Recently, the Chinese appear to be sending out conflicting signals about their relationship with Japan. On the one hand, they are celebrating their victory over Japan in the Second Sino-Japanese war and displaying their moral and military superiority. On the other hand, they seem to suggest that no tension remains between China and Japan with a ‘Chinese-Japanese friendship hug’ campaign.
On the 7th of July, the Chinese celebrated the 70th anniversary of their victory in the Second Sino-Japanese war. This war is often overlooked, as it is overshadowed by the Second World War. However, despite its lack of coverage in the West, it had a huge impact in the East.
At the start of the twentieth century, Japan asserted dominance in the East, as well as increasing status in the West. This started with their victory in the First Sino-Japanese war, followed by their victory in the Russo-Japanese war. Then, after the First World War, Japan became a permanent member of the Council of the League of Nations. It was the only Asian nation to gain that privilege.
This period of increasing status on the world stage coincided with Japan’s Meiji restoration and it could be considered as Japan’s entrance to the modern world. However, its rivalry with China remained. Therefore, the Second Sino-Japanese war was a challenge to the Japanese image, their status and dominance. It was a challenge that allowed China to emerge victorious and destabilise the sense of superiority that Japan had gained in the earlier years of the twentieth century.
The rivalry between Japan and China still continues today, with both nations trying to become the dominant power in the East. In celebrating its victory, China shows that this rivalry is still alive and that the Chinese still want to show that they are superior.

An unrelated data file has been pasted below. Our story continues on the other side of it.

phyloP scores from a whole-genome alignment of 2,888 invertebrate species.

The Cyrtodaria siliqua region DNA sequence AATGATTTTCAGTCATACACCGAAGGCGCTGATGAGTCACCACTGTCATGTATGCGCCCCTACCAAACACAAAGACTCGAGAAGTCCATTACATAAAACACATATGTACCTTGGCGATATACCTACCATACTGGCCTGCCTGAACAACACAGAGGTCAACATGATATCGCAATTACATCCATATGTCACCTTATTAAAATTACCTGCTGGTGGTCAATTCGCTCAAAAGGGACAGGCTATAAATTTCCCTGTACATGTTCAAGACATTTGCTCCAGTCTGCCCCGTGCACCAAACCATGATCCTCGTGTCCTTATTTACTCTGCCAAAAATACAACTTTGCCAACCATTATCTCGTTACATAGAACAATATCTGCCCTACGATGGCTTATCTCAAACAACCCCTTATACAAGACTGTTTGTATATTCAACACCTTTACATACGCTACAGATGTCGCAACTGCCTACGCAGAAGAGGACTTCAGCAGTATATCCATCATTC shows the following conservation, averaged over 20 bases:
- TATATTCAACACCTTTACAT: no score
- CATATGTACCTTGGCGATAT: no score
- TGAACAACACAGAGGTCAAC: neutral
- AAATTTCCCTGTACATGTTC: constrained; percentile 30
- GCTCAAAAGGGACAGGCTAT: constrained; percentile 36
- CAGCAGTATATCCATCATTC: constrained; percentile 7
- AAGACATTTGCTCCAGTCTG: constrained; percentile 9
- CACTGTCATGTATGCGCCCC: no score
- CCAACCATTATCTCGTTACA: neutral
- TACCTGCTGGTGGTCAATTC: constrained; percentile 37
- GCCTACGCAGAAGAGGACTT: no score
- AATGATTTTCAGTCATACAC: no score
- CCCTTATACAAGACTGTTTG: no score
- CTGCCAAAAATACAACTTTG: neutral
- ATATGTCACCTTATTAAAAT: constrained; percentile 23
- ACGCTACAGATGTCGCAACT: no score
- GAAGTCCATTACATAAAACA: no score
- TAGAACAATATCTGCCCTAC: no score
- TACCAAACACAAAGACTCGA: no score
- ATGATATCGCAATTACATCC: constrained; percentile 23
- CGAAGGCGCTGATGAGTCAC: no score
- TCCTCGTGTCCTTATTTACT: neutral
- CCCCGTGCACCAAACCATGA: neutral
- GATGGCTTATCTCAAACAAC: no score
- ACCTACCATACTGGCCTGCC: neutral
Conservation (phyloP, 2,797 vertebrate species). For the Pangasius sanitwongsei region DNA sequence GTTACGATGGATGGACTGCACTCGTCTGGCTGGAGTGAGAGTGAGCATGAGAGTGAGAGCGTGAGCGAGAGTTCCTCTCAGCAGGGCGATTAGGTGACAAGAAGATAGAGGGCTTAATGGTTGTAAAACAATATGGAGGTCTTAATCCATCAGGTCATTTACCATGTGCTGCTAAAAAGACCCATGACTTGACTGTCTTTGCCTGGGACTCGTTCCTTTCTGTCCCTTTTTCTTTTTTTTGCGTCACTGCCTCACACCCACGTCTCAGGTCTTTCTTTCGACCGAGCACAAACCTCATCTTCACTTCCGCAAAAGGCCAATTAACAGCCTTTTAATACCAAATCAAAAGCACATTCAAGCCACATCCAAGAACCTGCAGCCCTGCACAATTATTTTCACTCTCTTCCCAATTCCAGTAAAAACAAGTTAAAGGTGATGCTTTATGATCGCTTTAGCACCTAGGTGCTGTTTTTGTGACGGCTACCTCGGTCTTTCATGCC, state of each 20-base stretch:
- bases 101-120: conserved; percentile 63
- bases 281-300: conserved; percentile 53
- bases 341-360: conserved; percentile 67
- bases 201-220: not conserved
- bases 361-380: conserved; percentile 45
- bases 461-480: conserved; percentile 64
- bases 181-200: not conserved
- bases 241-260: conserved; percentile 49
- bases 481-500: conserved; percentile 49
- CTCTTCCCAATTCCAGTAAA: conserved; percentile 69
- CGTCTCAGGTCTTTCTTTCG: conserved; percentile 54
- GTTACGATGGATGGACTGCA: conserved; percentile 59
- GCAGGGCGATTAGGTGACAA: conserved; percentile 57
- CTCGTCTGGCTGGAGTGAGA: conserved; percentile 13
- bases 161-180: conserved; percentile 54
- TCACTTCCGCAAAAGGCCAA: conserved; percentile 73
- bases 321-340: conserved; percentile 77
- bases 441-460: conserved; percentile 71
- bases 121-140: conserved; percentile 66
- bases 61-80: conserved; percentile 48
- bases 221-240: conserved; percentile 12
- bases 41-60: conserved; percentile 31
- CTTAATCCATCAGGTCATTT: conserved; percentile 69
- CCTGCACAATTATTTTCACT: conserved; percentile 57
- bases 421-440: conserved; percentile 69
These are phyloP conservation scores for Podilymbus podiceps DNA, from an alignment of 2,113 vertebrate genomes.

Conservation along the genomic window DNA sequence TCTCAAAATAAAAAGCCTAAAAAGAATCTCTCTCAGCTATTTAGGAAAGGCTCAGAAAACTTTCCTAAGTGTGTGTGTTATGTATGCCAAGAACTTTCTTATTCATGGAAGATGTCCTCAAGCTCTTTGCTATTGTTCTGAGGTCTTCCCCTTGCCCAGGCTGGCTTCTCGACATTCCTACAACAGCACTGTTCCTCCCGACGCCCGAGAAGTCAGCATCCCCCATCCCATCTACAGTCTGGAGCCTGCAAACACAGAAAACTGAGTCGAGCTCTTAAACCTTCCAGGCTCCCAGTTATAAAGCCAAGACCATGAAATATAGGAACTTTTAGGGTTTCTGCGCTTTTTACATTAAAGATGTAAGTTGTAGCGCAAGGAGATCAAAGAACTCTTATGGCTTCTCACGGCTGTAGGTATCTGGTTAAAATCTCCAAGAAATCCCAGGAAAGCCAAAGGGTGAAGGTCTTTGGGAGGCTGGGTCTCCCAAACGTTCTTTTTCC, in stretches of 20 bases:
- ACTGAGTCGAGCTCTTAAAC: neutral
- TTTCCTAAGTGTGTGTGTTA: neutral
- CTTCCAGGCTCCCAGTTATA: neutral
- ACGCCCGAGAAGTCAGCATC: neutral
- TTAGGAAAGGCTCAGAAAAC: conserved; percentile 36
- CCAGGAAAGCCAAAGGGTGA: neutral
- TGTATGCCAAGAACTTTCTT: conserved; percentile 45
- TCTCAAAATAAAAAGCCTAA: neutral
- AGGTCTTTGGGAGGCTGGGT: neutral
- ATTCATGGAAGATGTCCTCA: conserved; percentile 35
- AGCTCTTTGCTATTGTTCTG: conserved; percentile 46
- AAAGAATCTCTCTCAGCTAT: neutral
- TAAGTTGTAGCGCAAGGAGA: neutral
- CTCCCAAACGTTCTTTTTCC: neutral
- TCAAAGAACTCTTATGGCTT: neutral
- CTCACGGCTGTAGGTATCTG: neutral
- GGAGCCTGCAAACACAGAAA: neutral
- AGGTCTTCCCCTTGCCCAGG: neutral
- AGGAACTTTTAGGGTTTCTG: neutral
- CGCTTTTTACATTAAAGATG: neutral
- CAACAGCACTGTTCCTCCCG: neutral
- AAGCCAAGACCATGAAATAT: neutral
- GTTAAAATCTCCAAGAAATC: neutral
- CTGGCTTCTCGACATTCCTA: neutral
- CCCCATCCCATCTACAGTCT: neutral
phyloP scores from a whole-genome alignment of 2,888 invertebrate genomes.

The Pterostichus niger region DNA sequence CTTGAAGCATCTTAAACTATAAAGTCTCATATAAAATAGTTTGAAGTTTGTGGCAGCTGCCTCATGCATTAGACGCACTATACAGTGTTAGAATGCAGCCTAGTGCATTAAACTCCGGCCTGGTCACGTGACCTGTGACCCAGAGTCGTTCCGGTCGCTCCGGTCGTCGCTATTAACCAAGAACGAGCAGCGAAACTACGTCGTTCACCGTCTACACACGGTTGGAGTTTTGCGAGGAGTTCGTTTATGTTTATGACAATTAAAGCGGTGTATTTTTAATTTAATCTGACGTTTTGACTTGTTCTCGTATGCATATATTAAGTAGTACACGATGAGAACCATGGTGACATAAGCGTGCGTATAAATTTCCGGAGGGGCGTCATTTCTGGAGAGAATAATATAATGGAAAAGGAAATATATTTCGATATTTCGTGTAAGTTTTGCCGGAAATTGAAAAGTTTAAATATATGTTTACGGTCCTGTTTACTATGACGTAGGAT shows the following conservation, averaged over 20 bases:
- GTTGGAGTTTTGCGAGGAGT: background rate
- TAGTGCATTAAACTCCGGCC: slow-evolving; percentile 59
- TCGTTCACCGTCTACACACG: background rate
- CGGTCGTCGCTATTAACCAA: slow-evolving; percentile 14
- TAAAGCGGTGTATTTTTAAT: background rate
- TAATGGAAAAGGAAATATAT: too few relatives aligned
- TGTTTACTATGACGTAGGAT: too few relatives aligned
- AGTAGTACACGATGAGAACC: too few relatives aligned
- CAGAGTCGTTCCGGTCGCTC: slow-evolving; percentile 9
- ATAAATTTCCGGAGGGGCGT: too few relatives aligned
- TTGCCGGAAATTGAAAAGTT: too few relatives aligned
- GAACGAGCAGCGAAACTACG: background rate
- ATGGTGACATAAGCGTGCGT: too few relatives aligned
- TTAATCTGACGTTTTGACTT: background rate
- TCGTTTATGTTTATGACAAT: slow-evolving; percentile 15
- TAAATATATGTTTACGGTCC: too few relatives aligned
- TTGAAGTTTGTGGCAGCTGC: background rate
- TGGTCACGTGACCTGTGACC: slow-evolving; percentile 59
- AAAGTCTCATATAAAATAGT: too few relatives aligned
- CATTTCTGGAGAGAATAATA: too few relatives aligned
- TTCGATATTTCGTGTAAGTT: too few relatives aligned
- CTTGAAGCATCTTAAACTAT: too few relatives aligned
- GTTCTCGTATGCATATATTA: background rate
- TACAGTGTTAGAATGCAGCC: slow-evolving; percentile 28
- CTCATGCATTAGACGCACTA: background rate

This was recently emphasised by the opening of an exhibition in Shanghai, on the 1st of July, which showed the cruelty of the Japanese towards the Chinese during the conflict. It is described as an ‘exhibition of the crimes committed by Japanese invaders against the “comfort women” ‘ by People’s Daily Online. The exhibition colours the Japanese as cruel and savage, while the Chinese appear innocent in comparison.
Moreover, it has been announced that there will be a display of the Chinese military on the 3rd of September. This further aims to assert the superiority of China, with a parade of troops from the People’s Liberation Army (PLA). The display of Chinese military indicates the pride that the Chinese have in their military strength and their military victory over Japan.
On the other hand, on the 5th of July, a campaign called the ‘Chinese-Japanese friendship hug’ sought to prove that the Japanese and the Chinese have put aside their rivalries. Young Chinese and Japanese people were photographed hugging in Tokyo. According to the People’s Daily Online, they wished ‘to demonstrate the everlasting friendship between China and Japan.’
The photographs in the exhibition in Shanghai clearly oppose the photographs of the young people hugging in Japan. The contrast is striking and China’s message to the world about its attitude to Japan seems to be contradictory.
It seems as though the Chinese want to continue asserting their superiority over Japan to the world. They do so by shaming Japan and emphasising their own power. However, they also want to show their integration with the modern world, in which good relations between nations are prioritized.
Despite attempts to show that the previous hostility between China and Japan has been removed, it is still apparent that China holds resentment for the Japanese. A few photographs of young people hugging cannot dispel centuries of hostility. This is especially apparent when celebrations of Chinese history still encourage nationalist beliefs.